This article examines the convergence between Italian relational sociology, developed by Pierpaolo Donati and introduced here by Emmanuele Morandi, and critical realism. Whilst the latter is preoccupied with relations between people and structures, Donati sees the whole social order as a relational entity sui generis. Consequently, relational sociology can provide a fuller account of ‘social integration’ than critical realism, which concentrates upon ‘malintegration’ because of its transformative potential. This difference is viewed as a potential source of synergy between these two (...)
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  23.  4
    Marloes Gerrits, Tony Avery & Antoine Lagro‐Janssen (2008). Urinary Incontinence Management in Women: Audit in General Practice. Journal of Evaluation in Clinical Practice 14 (5):836-838.
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  24. Simon Archer (1996). The Ethics of Creative Accounting. Science and Engineering Ethics 2 (1):55-70.
    Creative accounting, which generally involves the preparation of financial statements with the intention of misleading readers of those statements, is prima facie a form oflying, as defined by Bok.1 This paper starts by defining and illustrating creative accounting. It examines and rejects the arguments for considering creative accounting, in spite of its deceptive intent, as not being a form of lying. It then examines the ethical issues raised by creative accounting, in the light of the literature on the ethics of (...)
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  25. Margaret Archer (2007). The Ontological Status of Subjectivity. In Clive Lawson, John Latsis & Nuno Martins (eds.), Contributions to Social Ontology. Routledge
  26.  4
    Bonnie Adrian (2004). The Camera's Positioning: Brides, Grooms, and Their Photographers in Taipei's Bridal Industry. Ethos: Journal of the Society for Psychological Anthropology 32 (2):140-163.
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  27.  13
    Stuart K. Archer, Charles Claudianos & Hugh D. Campbell (2005). Evolution of the Gelsolin Family of Actin-Binding Proteins as Novel Transcriptional Coactivators. Bioessays 27 (4):388-396.
    The gelsolin gene family encodes a number of higher eukaryotic actin-binding proteins that are thought to function in the cytoplasm by severing, capping, nucleating or bundling actin filaments. Recent evidence, however, suggests that several members of the gelsolin family may have adopted unexpected nuclear functions including a role in regulating transcription. In particular, flightless I, supervillin and gelsolin itself have roles as coactivators for nuclear receptors, despite the fact that their divergence appears to predate the evolutionary appearance of nuclear receptors. (...)
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  28.  11
    Margaret S. Archer (2010). After Mandelbaum : From Societal Facts to Emergent Properties. In Ian Verstegen (ed.), Maurice Mandelbaum and American Critical Realism. Routledge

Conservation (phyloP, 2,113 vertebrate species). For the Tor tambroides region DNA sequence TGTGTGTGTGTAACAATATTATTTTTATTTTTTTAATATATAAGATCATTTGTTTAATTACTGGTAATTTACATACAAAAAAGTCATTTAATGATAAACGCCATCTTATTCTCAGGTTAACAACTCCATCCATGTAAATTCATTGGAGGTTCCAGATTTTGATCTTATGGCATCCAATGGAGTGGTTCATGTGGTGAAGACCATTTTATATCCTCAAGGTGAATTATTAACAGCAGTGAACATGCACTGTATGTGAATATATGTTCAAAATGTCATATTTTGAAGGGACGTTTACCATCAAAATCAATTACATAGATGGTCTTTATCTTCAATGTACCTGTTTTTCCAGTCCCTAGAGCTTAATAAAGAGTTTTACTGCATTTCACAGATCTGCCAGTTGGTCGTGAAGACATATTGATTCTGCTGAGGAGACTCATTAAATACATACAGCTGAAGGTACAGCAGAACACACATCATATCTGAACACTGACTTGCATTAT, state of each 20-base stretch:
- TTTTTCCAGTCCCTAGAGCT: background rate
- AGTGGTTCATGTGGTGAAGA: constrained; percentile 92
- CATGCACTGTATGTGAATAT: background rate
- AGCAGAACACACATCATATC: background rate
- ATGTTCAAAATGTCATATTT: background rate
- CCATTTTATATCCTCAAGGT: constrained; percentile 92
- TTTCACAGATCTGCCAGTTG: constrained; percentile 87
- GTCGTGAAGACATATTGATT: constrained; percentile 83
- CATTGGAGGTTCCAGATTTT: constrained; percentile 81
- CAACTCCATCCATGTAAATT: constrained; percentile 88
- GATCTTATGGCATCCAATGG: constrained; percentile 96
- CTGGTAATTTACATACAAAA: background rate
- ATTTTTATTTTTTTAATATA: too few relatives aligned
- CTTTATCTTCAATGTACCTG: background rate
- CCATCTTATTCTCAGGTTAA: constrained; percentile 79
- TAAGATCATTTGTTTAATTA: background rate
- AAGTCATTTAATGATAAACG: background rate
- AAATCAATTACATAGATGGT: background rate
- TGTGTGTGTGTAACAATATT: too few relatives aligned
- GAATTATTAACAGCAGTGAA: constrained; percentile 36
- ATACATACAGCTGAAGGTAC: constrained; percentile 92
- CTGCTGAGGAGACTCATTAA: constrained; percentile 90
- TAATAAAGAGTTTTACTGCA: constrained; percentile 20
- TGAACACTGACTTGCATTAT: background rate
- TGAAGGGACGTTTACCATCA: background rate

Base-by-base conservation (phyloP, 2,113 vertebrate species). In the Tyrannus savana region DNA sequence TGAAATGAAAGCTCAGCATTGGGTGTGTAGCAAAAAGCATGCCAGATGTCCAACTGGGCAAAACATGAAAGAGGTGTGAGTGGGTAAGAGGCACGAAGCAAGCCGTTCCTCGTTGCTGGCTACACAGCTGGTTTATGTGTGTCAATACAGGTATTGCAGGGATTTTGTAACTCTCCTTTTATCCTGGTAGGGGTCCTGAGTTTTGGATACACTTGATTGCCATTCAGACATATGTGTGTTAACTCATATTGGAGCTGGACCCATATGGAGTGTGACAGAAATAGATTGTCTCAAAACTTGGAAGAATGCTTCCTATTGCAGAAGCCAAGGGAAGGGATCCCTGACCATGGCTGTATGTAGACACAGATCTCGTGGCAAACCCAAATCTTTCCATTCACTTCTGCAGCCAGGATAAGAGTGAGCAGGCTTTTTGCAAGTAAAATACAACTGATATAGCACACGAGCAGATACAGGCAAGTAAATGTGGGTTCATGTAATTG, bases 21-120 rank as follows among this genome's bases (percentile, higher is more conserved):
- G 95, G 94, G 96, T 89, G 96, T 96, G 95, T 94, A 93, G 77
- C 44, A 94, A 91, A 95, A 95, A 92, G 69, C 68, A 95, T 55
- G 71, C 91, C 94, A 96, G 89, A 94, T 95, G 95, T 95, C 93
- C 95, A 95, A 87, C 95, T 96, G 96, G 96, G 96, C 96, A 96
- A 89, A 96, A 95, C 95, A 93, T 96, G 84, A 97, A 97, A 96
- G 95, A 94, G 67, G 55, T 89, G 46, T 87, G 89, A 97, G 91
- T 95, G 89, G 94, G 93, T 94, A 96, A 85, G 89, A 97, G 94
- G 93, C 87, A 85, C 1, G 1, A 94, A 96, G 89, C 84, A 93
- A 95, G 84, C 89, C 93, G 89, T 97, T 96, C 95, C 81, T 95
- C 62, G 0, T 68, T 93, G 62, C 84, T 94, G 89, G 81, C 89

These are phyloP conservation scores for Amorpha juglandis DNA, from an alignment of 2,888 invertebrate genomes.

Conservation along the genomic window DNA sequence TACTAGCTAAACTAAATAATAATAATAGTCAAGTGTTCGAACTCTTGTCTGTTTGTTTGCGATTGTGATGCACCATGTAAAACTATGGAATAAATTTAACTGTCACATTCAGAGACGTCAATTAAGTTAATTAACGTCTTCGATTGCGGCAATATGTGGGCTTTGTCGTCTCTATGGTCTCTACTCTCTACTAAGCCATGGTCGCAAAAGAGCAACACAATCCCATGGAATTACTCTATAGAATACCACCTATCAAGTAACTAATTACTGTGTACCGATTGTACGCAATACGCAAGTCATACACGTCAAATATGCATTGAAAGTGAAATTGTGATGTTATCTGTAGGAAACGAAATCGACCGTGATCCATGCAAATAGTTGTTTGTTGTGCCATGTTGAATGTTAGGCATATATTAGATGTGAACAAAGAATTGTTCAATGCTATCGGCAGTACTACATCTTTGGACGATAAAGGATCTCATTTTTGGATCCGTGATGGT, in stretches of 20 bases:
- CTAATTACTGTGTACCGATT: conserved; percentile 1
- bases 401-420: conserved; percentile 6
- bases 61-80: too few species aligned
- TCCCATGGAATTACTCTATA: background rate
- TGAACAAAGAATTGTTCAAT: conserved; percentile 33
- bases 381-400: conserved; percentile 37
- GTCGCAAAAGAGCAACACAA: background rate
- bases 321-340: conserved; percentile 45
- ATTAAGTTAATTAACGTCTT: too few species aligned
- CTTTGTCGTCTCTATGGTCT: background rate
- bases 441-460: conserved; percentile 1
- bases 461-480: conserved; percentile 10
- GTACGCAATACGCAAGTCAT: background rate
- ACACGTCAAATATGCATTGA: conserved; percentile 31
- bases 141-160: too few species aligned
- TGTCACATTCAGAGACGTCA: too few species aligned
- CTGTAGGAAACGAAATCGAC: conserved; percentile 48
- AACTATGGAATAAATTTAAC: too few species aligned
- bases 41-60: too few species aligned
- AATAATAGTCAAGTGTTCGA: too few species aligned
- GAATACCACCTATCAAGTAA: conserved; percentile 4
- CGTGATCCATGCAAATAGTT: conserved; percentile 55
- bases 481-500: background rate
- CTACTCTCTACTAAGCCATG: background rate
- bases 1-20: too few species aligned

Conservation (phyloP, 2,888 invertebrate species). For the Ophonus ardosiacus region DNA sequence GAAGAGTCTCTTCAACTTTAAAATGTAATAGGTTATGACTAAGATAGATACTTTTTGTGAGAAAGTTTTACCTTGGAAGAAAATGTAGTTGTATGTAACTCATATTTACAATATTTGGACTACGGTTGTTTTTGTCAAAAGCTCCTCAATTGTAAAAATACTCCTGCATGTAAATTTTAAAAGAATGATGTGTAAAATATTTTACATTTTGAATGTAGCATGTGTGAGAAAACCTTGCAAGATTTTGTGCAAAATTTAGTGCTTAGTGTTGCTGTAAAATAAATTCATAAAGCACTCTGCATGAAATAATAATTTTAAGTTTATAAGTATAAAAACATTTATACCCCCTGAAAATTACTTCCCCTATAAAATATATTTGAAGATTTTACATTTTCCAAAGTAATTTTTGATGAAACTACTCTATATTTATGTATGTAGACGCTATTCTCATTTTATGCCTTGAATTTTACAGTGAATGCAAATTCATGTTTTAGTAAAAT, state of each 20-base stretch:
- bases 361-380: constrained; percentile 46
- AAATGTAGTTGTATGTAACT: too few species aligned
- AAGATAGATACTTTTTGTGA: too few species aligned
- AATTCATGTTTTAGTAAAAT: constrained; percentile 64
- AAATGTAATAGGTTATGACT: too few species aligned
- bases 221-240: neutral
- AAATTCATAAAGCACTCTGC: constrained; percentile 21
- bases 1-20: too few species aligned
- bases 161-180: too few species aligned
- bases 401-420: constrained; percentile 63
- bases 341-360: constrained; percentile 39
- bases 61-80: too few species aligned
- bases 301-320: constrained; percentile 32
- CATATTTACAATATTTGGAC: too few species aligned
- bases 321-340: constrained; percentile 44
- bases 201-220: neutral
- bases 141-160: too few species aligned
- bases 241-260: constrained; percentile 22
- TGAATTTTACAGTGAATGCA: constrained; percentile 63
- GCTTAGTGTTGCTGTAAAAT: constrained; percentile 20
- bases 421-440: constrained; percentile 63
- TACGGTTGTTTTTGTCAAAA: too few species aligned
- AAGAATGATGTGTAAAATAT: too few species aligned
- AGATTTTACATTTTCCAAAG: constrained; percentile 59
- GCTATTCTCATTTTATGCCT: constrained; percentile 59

29.  12
    John O. Reiss, Ann C. Burke, Charles Archer, Miquel de Renzi, Hernán Dopazo, Arantza Etxeberría, Emily A. Gale, J. Richard Hinchliffe, Laura Nuño de la Rosa, Chris S. Rose, Diego Rasskin-Gutman & Gerd B. Müller (2008). Pere Alberch: Originator of EvoDevo. Biological Theory 3 (4):351-356.
    In September 2008, 10 years after the untimely death of Pere Alberch (1954–1998), the 20th Altenberg Workshop in Theoretical Biology gathered a group of Pere’s students, col- laborators, and colleagues (Figure 1) to celebrate his contribu- tions to the origins of EvoDevo. Hosted by the Konrad Lorenz Institute for Evolution and Cognition Research (KLI) outside Vienna, the group met for two days of discussion. The meeting was organized in tandem with a congress held in May 2008 at the Cavanilles Institute (...)
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  30.  18
    Harry C. Avery (1985). Aristotle, the Politics, Translated and with an Introduction, Notes, and Glossary. Ancient Philosophy 5 (2):331-333.
  31.  25
    Alfred Archer (2014). Sebastian Schleidgen (Ed.): Should We Act Morally? Essays on Overridingness. [REVIEW] Ethical Theory and Moral Practice 17 (2):349-350.
  32.  17
    Jon Avery (1996). Thomas Jefferson's Freethought Legacy. Newsletter of the Society for the Advancement of American Philosophy 24 (74):34-35.
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  33.  22
    Sophie Archer (2013). Nondoxasticism About Self‐Deception. Dialectica 67 (3):265-282.
    The philosophical difficulties presented by <span class='Hi'>self-deception</span> are vexed and multifaceted. One such difficulty is what I call the ‘doxastic problem’ of <span class='Hi'>self-deception</span>. Solving the doxastic problem involves determining whether someone in a state of <span class='Hi'>self-deception</span> that ∼p both believes that p and believes that ∼p, simply holds one or the other belief, or, as I will argue, holds neither. This final option, which has been almost entirely overlooked to-date, is what I call ‘<span class='Hi'>nondoxasticism</span>’ <span class='Hi'>about</span> <span (...)
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  34.  16
    Jesus Adrian (2008). Heidegger y el Giro Hermenéutico de la Fenomenología. Proceedings of the Xxii World Congress of Philosophy 21:113-120.
    The present paper outlines the main points of Heidegger’s philosophical program starting from his early lectures of Freiburg. This program is founded in two fundamental questions. On the one hand, a thematic question: the phenomenon of life and its different forms of manifestation and apprehension. On the other hand, an eminently methodological question, namely the question of how it is possible to access in a correct manner to the primary sphere of life. This last issue conducts the young Heidegger to (...)
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  35.  44
    Margaret Archer, Rachel Sharp, Rob Stones & Tony Woodiwiss (2007). Critical Realism and Research Methodology. Journal of Critical Realism 2 (1).
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  36.  4
    G. C. Avery & R. H. Day (1969). Basis of the Horizontal-Vertical Illusion. Journal of Experimental Psychology 81 (2):376.